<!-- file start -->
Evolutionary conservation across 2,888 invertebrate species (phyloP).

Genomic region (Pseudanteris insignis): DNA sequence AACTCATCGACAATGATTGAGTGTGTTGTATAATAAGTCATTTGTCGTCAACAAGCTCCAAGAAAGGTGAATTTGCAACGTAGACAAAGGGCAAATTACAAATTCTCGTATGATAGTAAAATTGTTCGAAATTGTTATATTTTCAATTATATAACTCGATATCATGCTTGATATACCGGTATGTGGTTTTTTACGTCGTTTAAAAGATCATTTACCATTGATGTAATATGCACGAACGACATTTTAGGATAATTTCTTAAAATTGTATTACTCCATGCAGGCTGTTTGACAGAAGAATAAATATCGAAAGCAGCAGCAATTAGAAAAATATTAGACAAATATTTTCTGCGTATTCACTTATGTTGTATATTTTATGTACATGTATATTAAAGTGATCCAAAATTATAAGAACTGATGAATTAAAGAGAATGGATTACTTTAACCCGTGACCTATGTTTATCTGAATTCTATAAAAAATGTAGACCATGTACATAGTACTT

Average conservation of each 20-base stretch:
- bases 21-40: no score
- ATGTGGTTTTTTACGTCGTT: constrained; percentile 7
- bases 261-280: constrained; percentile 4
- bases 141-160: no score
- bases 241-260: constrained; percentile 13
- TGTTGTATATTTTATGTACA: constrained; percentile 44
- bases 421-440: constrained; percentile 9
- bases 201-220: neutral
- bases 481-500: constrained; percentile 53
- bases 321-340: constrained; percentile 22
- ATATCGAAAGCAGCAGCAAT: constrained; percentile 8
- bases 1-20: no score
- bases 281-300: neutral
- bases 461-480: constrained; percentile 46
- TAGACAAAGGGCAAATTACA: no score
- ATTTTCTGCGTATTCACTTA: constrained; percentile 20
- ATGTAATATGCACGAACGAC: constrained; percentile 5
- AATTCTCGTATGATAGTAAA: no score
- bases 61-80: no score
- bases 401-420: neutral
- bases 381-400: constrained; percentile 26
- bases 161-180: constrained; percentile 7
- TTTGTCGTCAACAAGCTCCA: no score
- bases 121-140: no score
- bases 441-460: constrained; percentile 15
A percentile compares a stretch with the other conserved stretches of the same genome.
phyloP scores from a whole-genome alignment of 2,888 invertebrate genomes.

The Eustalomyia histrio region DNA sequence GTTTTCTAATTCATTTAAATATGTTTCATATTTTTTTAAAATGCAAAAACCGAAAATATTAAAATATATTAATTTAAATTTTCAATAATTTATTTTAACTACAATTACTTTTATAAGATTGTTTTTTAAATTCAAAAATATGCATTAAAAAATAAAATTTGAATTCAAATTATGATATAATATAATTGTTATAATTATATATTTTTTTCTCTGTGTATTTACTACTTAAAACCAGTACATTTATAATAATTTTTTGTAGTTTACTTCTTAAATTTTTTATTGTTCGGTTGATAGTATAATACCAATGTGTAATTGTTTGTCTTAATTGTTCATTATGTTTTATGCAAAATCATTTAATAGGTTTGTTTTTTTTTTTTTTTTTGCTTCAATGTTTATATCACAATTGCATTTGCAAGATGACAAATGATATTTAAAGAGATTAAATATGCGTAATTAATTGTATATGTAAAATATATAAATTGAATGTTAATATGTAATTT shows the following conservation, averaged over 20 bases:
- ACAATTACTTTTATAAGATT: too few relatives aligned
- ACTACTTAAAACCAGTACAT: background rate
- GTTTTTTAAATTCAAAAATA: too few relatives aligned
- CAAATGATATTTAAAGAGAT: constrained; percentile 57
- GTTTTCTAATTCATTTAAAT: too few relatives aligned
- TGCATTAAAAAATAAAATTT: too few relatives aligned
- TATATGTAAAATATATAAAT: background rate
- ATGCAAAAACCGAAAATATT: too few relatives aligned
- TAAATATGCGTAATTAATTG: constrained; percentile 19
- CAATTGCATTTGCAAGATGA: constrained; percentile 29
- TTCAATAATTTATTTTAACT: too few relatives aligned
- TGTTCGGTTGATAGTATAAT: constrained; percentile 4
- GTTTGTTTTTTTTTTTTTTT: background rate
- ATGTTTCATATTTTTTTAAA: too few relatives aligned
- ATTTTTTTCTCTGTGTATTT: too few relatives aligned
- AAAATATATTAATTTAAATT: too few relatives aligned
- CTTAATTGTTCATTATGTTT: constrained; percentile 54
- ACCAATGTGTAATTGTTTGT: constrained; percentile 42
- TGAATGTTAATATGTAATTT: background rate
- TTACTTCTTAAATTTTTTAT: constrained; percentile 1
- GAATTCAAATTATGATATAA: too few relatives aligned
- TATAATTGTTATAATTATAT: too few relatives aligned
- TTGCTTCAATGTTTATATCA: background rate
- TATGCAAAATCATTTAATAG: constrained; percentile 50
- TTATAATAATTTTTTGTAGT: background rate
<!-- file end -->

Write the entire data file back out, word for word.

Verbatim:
Evolutionary conservation across 2,888 invertebrate species (phyloP).

Genomic region (Pseudanteris insignis): DNA sequence AACTCATCGACAATGATTGAGTGTGTTGTATAATAAGTCATTTGTCGTCAACAAGCTCCAAGAAAGGTGAATTTGCAACGTAGACAAAGGGCAAATTACAAATTCTCGTATGATAGTAAAATTGTTCGAAATTGTTATATTTTCAATTATATAACTCGATATCATGCTTGATATACCGGTATGTGGTTTTTTACGTCGTTTAAAAGATCATTTACCATTGATGTAATATGCACGAACGACATTTTAGGATAATTTCTTAAAATTGTATTACTCCATGCAGGCTGTTTGACAGAAGAATAAATATCGAAAGCAGCAGCAATTAGAAAAATATTAGACAAATATTTTCTGCGTATTCACTTATGTTGTATATTTTATGTACATGTATATTAAAGTGATCCAAAATTATAAGAACTGATGAATTAAAGAGAATGGATTACTTTAACCCGTGACCTATGTTTATCTGAATTCTATAAAAAATGTAGACCATGTACATAGTACTT

Average conservation of each 20-base stretch:
- bases 21-40: no score
- ATGTGGTTTTTTACGTCGTT: constrained; percentile 7
- bases 261-280: constrained; percentile 4
- bases 141-160: no score
- bases 241-260: constrained; percentile 13
- TGTTGTATATTTTATGTACA: constrained; percentile 44
- bases 421-440: constrained; percentile 9
- bases 201-220: neutral
- bases 481-500: constrained; percentile 53
- bases 321-340: constrained; percentile 22
- ATATCGAAAGCAGCAGCAAT: constrained; percentile 8
- bases 1-20: no score
- bases 281-300: neutral
- bases 461-480: constrained; percentile 46
- TAGACAAAGGGCAAATTACA: no score
- ATTTTCTGCGTATTCACTTA: constrained; percentile 20
- ATGTAATATGCACGAACGAC: constrained; percentile 5
- AATTCTCGTATGATAGTAAA: no score
- bases 61-80: no score
- bases 401-420: neutral
- bases 381-400: constrained; percentile 26
- bases 161-180: constrained; percentile 7
- TTTGTCGTCAACAAGCTCCA: no score
- bases 121-140: no score
- bases 441-460: constrained; percentile 15
A percentile compares a stretch with the other conserved stretches of the same genome.
phyloP scores from a whole-genome alignment of 2,888 invertebrate genomes.

The Eustalomyia histrio region DNA sequence GTTTTCTAATTCATTTAAATATGTTTCATATTTTTTTAAAATGCAAAAACCGAAAATATTAAAATATATTAATTTAAATTTTCAATAATTTATTTTAACTACAATTACTTTTATAAGATTGTTTTTTAAATTCAAAAATATGCATTAAAAAATAAAATTTGAATTCAAATTATGATATAATATAATTGTTATAATTATATATTTTTTTCTCTGTGTATTTACTACTTAAAACCAGTACATTTATAATAATTTTTTGTAGTTTACTTCTTAAATTTTTTATTGTTCGGTTGATAGTATAATACCAATGTGTAATTGTTTGTCTTAATTGTTCATTATGTTTTATGCAAAATCATTTAATAGGTTTGTTTTTTTTTTTTTTTTTGCTTCAATGTTTATATCACAATTGCATTTGCAAGATGACAAATGATATTTAAAGAGATTAAATATGCGTAATTAATTGTATATGTAAAATATATAAATTGAATGTTAATATGTAATTT shows the following conservation, averaged over 20 bases:
- ACAATTACTTTTATAAGATT: too few relatives aligned
- ACTACTTAAAACCAGTACAT: background rate
- GTTTTTTAAATTCAAAAATA: too few relatives aligned
- CAAATGATATTTAAAGAGAT: constrained; percentile 57
- GTTTTCTAATTCATTTAAAT: too few relatives aligned
- TGCATTAAAAAATAAAATTT: too few relatives aligned
- TATATGTAAAATATATAAAT: background rate
- ATGCAAAAACCGAAAATATT: too few relatives aligned
- TAAATATGCGTAATTAATTG: constrained; percentile 19
- CAATTGCATTTGCAAGATGA: constrained; percentile 29
- TTCAATAATTTATTTTAACT: too few relatives aligned
- TGTTCGGTTGATAGTATAAT: constrained; percentile 4
- GTTTGTTTTTTTTTTTTTTT: background rate
- ATGTTTCATATTTTTTTAAA: too few relatives aligned
- ATTTTTTTCTCTGTGTATTT: too few relatives aligned
- AAAATATATTAATTTAAATT: too few relatives aligned
- CTTAATTGTTCATTATGTTT: constrained; percentile 54
- ACCAATGTGTAATTGTTTGT: constrained; percentile 42
- TGAATGTTAATATGTAATTT: background rate
- TTACTTCTTAAATTTTTTAT: constrained; percentile 1
- GAATTCAAATTATGATATAA: too few relatives aligned
- TATAATTGTTATAATTATAT: too few relatives aligned
- TTGCTTCAATGTTTATATCA: background rate
- TATGCAAAATCATTTAATAG: constrained; percentile 50
- TTATAATAATTTTTTGTAGT: background rate